Patrick Valiquet (University of Edinburgh)        

“We cannot but be realistic (that is to say, indeterministic)”: Pierre Schaeffer’s solfège and information theory

Alan Howard (University of Cambridge)  

Contrapuntal Artifice in Purcell’s Late Canzonas

Marina Frolova-Walker (University of Cambridge)

Stalin's Playlist

Aidan Thomson (Queen’s University Belfast)

Bax and the Easter Rising

David Clarke (University of Newcastle)

Music and consciousness: the current state of play

Tom Wagner (University of Edinburgh)

"Very space opera": The Scientology aesthetics of L. Ron Hubbard's music

Thomas Schmidt (University of Manchester)

"Seven or eight intelligent people in conversation"? On texture and timbre in large-ensemble chamber music of the early nineteenth century

Chloe Alaghband-Zadeh (University of Cambridge)

Listeners' experiences of North Indian classical music: how embodied ways of listening perform imagined histories and social class

Leanne Langley (Goldsmiths, University of London)

Art Music: J.S. Sargent as Listener, Patron, Practitioner, Performer

Scott Burnham (Princeton University)

Voices Late and Last: Beethover, Schubert and the End of the Classical Style

Rachel Moore (University of Oxford)

Performing Propaganda: Music and National Identity in Paris and London, 1914-1918

Michael Allis (University of Leeds)

Reading music through literary scholarship: Granville Bantock, Shelley and The Witch of Atlas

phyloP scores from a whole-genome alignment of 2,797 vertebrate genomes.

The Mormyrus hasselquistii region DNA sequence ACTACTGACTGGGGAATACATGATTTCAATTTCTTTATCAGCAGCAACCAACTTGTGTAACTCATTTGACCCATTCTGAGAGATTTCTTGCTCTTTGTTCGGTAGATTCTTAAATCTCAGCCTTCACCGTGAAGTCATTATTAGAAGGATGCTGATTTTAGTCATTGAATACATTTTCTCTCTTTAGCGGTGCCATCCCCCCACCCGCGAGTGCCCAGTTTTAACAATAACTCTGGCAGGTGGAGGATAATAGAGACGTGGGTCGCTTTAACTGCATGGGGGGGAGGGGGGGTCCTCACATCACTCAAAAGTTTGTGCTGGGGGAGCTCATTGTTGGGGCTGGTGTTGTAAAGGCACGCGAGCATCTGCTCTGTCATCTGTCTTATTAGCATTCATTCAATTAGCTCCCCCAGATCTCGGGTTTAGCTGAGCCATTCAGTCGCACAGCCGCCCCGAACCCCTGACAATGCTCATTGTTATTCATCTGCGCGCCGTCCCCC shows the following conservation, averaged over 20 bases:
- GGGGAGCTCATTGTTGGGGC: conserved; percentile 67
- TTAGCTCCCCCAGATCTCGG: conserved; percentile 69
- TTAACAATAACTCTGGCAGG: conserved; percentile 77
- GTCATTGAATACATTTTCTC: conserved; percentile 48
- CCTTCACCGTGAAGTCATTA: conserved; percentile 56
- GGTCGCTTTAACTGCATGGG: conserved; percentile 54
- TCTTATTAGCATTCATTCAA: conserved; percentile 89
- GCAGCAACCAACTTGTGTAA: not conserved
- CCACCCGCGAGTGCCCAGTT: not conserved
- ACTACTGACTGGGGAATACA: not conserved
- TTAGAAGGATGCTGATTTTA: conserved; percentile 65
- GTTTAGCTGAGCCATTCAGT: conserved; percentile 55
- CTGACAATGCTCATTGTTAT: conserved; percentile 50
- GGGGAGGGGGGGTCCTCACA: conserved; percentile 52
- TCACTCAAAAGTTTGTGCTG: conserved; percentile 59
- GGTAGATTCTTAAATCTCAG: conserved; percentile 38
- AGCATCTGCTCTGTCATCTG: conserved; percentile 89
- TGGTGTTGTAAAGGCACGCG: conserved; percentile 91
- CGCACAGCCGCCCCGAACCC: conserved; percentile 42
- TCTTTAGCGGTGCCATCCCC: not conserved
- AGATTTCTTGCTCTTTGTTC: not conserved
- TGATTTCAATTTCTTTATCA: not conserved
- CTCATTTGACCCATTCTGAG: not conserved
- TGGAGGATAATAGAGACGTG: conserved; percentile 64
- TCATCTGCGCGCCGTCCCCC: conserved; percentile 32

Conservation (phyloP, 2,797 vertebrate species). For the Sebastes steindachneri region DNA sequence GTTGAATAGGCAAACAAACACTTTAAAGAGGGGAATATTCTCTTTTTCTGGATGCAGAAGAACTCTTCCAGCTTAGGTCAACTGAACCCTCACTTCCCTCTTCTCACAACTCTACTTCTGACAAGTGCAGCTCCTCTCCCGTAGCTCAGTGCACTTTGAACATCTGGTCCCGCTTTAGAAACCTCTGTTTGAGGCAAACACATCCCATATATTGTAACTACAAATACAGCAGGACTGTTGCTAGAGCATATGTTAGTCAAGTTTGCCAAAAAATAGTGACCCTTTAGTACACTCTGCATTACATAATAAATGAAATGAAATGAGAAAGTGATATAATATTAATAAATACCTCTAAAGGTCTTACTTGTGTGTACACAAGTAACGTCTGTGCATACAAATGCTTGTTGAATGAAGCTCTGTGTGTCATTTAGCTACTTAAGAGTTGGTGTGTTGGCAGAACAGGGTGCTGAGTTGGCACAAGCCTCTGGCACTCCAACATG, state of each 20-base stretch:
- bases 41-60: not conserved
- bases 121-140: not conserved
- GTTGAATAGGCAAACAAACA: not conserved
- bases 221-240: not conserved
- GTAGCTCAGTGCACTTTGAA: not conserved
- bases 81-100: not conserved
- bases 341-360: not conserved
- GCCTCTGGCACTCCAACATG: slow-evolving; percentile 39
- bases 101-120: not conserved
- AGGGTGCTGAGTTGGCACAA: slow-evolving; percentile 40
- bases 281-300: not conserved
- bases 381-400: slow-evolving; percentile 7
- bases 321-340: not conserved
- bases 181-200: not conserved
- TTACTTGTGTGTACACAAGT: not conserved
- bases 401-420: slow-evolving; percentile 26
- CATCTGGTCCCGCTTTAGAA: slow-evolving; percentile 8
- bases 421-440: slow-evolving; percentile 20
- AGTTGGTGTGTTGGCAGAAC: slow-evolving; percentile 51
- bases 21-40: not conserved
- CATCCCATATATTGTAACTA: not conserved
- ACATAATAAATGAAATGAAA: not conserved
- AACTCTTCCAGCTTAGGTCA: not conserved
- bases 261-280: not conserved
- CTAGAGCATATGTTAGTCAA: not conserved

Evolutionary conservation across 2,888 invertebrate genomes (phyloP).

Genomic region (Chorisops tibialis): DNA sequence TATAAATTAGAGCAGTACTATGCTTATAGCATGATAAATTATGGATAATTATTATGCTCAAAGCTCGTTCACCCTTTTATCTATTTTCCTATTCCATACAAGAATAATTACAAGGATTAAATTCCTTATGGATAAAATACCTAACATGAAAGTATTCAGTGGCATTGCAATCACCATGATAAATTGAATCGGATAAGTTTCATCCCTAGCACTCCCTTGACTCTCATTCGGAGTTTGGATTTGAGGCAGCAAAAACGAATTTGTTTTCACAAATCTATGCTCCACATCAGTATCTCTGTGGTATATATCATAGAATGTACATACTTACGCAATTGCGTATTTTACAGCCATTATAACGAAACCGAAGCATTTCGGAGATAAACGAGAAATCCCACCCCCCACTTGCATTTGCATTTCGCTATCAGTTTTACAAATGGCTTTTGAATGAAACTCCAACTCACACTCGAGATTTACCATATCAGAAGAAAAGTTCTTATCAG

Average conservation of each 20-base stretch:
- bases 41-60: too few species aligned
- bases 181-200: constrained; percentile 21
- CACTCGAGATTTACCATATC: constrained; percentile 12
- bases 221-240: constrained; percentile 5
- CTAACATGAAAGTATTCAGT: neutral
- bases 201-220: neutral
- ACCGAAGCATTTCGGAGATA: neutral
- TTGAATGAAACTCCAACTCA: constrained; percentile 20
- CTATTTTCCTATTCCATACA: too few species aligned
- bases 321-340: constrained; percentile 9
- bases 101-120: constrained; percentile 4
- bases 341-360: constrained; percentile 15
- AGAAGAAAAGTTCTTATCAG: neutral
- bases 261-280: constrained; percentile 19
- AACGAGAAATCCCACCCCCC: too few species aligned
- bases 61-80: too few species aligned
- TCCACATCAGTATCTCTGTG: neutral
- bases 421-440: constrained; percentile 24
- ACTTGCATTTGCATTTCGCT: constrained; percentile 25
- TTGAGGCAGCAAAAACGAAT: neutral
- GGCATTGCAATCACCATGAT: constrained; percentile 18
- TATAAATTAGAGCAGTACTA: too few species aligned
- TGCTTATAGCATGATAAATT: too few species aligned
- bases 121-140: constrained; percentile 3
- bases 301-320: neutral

Florian Scheding (University of Bristol)

Strategies of Migration

Matt Brennan (University of Edinburgh)

Give The Drummer Some! A social history of seven drummer stereotypes

John Dack (Middlesex University)

Pierre Schaeffer's "Traité des objets musical" and the concept of "instrument"

Ruth Davis (University of Cambridge)

Ethnomusicology and Nation Building in Mandatory Palestine: Exploring Robert Lachmann’s “Oriental Music” Broadcasts, 1936-1937

Kate Lacey (University of Sussex)

Listening and the Media: Variations on a theme

Sam Hayden (Trinity Laban)

(Pre)compositional strategies and computer-generated notation in Transience

Stephen Rose (Royal Holloway, University of London)

Censoring creativity from Plato to Bach

Benedict Taylor (University of Edinburgh)

Of the Search for Lost Time: Multiple time and temporal inordinance in Franck’s String Quartet

Jessica Aslan & Emma Lloyd (University of Edinburgh)

Stages of (in)determinacy in the creation of new music (Aslan)

Instrumental extension and development of a mutual aesthetic (Lloyd)

The seminar included a demonstration of the speakers' collaborative work 

Noel O'Regan (University of Edinburgh)

‘Because of the music the streets were full’. The importance attached to music in the activities of early modern Roman confraternities.

Jill Morgan & Claire Renfrew (University of Edinburgh)

Those who sing together stay together: exploring lifelong musical engagement and its role in the health and well-being of couple relationships in retirement (Morgan)

Investigating the Musical Identities of Professional Classical Musicians (Renfrew)

John Butt (University of Glasgow)

Hitchcock, Psycho, and the aesthetic of 'absolute music'

Eero Tarasti (University of Helsinki)

The music of Jean Sibelius

Jonathan Mills (Visiting Professor, University of Edinburgh)

Ethereal Eye - a musical meditation for an un-built city

Simon McVeigh (Goldsmiths, University of London)

Writing Concert History in the Digital Age: Data, Big Data, Narrative

Julian Horton (Durham University)

Form and Meaning in the Andante of Brahms’ Second Piano Concerto

Anne Desler (University of Edinburgh)

"The little that I have done is already gone and forgotten": Farinelli and Burney Write Music History

Katya Emolaev (Royal Conservatoire of Scotland and Princeton University)

Crafting the Musical Image of a Medieval Tsar: The Prokofiev-Eisenstein Collaboration on Ivan the Terrible

Nick Prior (University of Edinburgh)

On Vocal Assemblages